I can’t sing, I can’t dance, and it beats fuckin' working for a living. – Phil Baroni.
I’m sure every fighter has their own reason for getting into the sport of MMA. For every Baroni who apparently wanted to avoid the 9-5 life (and who wouldn’t?), there’s a myriad of others who basically stumbled into the sport. High school or college wrestlers who found their talents were best suited to pounding another man in the confines of a cage. Life-long martial artists who ended up making the transition when they found their karate training just wasn’t doing it for them. Some likely have more unique reasons – perhaps finding it a way to get themselves out of street fights or gang situations. In the future, I’m sure, young people will look to break into MMA for their shot at the glory, the fame, and the celebrity that goes along with being a top fighter. And then there are those rare breeds of people who are simply born to fight. Born warriors. Rich Franklin and Randy Couture have stated in the past that they view MMA as simply a competition, a human chess game. This breed of fighter would disagree. Many of the men who claim to be "born fighters" are probably not, in fact. They’re using the term in order to amp up their reputation. On the flip side, there’s Enson Inoue.
Now, I’ll freely admit, I am a little on the ignorant side when it comes to the majority of Inoue’s fighting career. Sporting a record currently standing at 11-8-0 (according to Sherdog), Enson’s documented fighting career began in the mid-90’s, in the Shooto promotion. After a brief stop-off in the UFC, Inoue faced the likes of Frank Shamrock and Randy Couture in Japan before finding himself in the PRIDE ring. Enson only fought five times in PRIDE and I’ve only seen four of those fights. In my early days of watching MMA I heard about the reputation Inoue had as a tough guy, but at that point I’d seen little to back it up. Granted, I’d seen him pass out rather than tap to a Rodrigo Nogueira triangle, but while that showed toughness it didn’t seem to live up to the legendary reputation the guy sported. Somehow, with what more educated fans were saying, I expected more.
And then I saw him fight Igor Vovchanchyn.
It almost seems strange to be talking about Inoue-Vovchanchyn as a classic fight, as really it’s largely one-sided. PRIDE as a promotion always did enjoy putting on a good beating, and back in the late 90’s and early 00’s nobody dished out a beating quite like Igor Vovchanchyn. Despite losing to Mark Coleman in the finals of PRIDE’s Grand Prix earlier in 2000, coming into the fight with Enson – at PRIDE 10 on 8/27/00 – Vovchanchyn held a record of thirty-two wins with two losses. One of those losses was the afore-mentioned one to Coleman, and the other was a controversial "chin-in-the-eye" submission. Vovchanchyn had defeated thirty-two men and more often than not it had been in the most brutal fashion possible – with clubbing blows from his sledgehammer-like hands. Inoue had only had three fights since 1997 – Vovchanchyn had won four fights in 2000 alone. I wasn’t around to see betting lines but I don’t think I’d be wrong to presume Igor was the heavy favourite.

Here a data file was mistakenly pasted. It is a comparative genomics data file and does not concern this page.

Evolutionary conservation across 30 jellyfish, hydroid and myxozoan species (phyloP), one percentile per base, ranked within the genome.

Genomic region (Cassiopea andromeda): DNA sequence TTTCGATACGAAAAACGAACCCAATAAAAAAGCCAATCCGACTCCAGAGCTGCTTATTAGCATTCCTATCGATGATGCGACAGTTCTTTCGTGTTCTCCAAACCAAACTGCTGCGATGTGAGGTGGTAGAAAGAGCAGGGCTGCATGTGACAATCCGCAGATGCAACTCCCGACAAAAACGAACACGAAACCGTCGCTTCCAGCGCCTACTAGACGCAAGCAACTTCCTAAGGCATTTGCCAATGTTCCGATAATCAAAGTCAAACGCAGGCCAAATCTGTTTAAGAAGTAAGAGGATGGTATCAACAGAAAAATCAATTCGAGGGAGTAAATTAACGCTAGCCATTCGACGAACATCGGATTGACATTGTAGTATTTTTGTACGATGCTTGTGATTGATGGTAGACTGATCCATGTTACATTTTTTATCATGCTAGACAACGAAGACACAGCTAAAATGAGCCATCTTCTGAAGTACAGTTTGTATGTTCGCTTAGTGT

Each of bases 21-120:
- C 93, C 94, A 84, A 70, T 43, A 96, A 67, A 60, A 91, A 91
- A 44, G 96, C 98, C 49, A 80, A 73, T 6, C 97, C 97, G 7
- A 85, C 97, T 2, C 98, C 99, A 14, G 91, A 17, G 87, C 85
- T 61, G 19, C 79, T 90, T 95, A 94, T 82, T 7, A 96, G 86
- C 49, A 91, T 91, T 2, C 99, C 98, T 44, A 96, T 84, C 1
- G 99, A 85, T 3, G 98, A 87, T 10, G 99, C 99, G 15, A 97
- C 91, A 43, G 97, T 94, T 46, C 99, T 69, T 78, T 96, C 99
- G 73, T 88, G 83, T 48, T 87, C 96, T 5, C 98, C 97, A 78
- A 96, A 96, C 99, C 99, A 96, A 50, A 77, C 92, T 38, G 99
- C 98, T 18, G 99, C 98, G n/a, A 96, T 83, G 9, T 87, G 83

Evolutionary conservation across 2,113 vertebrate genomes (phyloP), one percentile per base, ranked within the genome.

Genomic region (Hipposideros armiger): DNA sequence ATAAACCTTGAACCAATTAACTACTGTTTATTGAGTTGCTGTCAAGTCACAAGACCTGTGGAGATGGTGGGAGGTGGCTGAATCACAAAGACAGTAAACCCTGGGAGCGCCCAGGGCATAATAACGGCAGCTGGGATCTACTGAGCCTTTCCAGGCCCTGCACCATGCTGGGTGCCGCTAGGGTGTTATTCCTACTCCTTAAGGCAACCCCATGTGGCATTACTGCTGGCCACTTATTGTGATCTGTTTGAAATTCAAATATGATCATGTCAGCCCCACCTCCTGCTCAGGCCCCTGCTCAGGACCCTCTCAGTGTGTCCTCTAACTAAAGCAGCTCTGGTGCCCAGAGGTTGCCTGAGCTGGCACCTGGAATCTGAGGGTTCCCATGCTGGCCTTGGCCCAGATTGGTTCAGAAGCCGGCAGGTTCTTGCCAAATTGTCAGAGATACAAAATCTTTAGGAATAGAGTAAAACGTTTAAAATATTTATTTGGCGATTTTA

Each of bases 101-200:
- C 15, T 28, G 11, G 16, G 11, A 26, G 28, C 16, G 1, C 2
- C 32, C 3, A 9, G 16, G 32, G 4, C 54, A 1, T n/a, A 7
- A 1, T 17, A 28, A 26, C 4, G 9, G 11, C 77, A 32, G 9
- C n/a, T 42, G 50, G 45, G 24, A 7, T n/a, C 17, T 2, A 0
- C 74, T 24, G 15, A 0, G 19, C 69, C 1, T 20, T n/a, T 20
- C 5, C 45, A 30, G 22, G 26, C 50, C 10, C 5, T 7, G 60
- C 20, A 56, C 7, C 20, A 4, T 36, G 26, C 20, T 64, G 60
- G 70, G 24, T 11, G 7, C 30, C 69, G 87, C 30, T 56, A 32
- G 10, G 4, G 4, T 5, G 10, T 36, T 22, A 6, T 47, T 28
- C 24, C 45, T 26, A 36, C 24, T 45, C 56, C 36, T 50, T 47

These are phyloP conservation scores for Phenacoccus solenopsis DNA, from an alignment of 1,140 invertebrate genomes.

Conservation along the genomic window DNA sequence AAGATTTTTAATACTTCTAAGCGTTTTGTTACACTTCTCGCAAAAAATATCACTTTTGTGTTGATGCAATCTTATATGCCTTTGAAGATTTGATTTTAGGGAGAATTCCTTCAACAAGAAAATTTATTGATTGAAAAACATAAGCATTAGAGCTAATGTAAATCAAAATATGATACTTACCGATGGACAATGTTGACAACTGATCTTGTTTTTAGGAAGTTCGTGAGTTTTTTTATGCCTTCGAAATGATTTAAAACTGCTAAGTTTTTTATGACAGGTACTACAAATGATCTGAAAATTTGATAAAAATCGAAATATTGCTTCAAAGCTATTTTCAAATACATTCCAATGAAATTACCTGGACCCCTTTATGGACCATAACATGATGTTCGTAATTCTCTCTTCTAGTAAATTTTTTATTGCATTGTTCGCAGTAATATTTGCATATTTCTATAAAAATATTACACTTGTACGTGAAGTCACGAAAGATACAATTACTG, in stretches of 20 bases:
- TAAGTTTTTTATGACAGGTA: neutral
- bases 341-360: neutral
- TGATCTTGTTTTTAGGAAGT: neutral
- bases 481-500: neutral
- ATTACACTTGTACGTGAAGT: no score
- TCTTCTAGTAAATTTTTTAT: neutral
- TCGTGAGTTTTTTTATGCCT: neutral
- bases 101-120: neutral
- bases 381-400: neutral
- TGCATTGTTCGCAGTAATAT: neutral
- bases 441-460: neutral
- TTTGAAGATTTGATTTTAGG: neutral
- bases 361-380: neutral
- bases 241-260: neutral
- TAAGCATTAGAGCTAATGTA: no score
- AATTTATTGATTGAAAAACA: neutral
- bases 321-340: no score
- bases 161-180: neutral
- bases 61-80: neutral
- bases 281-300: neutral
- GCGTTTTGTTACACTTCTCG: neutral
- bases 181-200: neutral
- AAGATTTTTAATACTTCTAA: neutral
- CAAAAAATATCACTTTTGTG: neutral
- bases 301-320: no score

The first notable point of the fight is pointed out by commentator Eddie Bravo. Eddie’s noticed that Enson’s come in wearing gi pants rather than trunks or shorts, and praises him for this gameplan, noting that Inoue’s lone chance in the fight is probably to catch Vovchanchyn with a submission from his back, and the pants will give him more hope of doing that than trunks would. It’s pretty clear that Enson’s smartest gameplan would be to get this fight to the mat as soon as possible. Instead he comes charging out of his corner like a madman, and throws a right hand at the Ukrainian that lands. A brief clinch, like the calm before the storm, follows, and then the trade that follows has to be seen to be believed. Both men throw a series of haymakers that, if any of them landed cleanly, would probably be enough to knock out an elephant. Luckily for both neither man lands cleanly, simply throwing too hard and too fast to care for accuracy. In a Rocky IV-esque moment Inoue actually lands the best shot of the trade – cutting Vovchanchyn under his left eye. But as we’ve seen before real life isn’t like the movies, and unlike Ivan Drago, Vovchanchyn doesn’t slow down.